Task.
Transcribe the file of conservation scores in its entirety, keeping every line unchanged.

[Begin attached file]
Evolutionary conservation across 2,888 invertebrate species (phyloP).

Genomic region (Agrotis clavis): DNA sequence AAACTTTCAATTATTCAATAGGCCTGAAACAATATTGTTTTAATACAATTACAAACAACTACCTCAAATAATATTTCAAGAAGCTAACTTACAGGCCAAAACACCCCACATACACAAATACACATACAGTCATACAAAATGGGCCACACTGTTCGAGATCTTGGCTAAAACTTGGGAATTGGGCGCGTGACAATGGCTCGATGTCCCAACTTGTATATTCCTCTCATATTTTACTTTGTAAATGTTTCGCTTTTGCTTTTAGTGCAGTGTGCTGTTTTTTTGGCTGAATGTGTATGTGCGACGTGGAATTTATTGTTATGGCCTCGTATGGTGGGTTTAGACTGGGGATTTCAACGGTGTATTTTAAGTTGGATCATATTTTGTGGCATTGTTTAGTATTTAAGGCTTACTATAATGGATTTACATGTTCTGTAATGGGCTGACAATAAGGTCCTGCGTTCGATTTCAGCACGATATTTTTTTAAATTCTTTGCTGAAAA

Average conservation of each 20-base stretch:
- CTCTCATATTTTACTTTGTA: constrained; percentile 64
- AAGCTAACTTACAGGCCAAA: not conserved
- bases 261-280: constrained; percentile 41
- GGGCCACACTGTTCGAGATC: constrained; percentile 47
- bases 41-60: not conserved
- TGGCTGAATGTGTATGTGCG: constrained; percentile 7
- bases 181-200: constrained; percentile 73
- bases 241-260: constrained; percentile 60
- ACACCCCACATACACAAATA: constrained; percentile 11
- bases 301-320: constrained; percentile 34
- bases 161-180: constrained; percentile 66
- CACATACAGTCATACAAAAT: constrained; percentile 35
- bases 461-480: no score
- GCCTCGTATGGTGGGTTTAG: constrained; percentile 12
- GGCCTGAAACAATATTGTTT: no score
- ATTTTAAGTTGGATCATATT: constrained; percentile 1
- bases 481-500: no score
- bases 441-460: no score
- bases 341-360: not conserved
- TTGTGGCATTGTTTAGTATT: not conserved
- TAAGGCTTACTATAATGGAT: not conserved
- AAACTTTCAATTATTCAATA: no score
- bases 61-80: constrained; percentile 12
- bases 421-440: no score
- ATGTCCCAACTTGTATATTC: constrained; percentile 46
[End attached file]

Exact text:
Evolutionary conservation across 2,888 invertebrate species (phyloP).

Genomic region (Agrotis clavis): DNA sequence AAACTTTCAATTATTCAATAGGCCTGAAACAATATTGTTTTAATACAATTACAAACAACTACCTCAAATAATATTTCAAGAAGCTAACTTACAGGCCAAAACACCCCACATACACAAATACACATACAGTCATACAAAATGGGCCACACTGTTCGAGATCTTGGCTAAAACTTGGGAATTGGGCGCGTGACAATGGCTCGATGTCCCAACTTGTATATTCCTCTCATATTTTACTTTGTAAATGTTTCGCTTTTGCTTTTAGTGCAGTGTGCTGTTTTTTTGGCTGAATGTGTATGTGCGACGTGGAATTTATTGTTATGGCCTCGTATGGTGGGTTTAGACTGGGGATTTCAACGGTGTATTTTAAGTTGGATCATATTTTGTGGCATTGTTTAGTATTTAAGGCTTACTATAATGGATTTACATGTTCTGTAATGGGCTGACAATAAGGTCCTGCGTTCGATTTCAGCACGATATTTTTTTAAATTCTTTGCTGAAAA

Average conservation of each 20-base stretch:
- CTCTCATATTTTACTTTGTA: constrained; percentile 64
- AAGCTAACTTACAGGCCAAA: not conserved
- bases 261-280: constrained; percentile 41
- GGGCCACACTGTTCGAGATC: constrained; percentile 47
- bases 41-60: not conserved
- TGGCTGAATGTGTATGTGCG: constrained; percentile 7
- bases 181-200: constrained; percentile 73
- bases 241-260: constrained; percentile 60
- ACACCCCACATACACAAATA: constrained; percentile 11
- bases 301-320: constrained; percentile 34
- bases 161-180: constrained; percentile 66
- CACATACAGTCATACAAAAT: constrained; percentile 35
- bases 461-480: no score
- GCCTCGTATGGTGGGTTTAG: constrained; percentile 12
- GGCCTGAAACAATATTGTTT: no score
- ATTTTAAGTTGGATCATATT: constrained; percentile 1
- bases 481-500: no score
- bases 441-460: no score
- bases 341-360: not conserved
- TTGTGGCATTGTTTAGTATT: not conserved
- TAAGGCTTACTATAATGGAT: not conserved
- AAACTTTCAATTATTCAATA: no score
- bases 61-80: constrained; percentile 12
- bases 421-440: no score
- ATGTCCCAACTTGTATATTC: constrained; percentile 46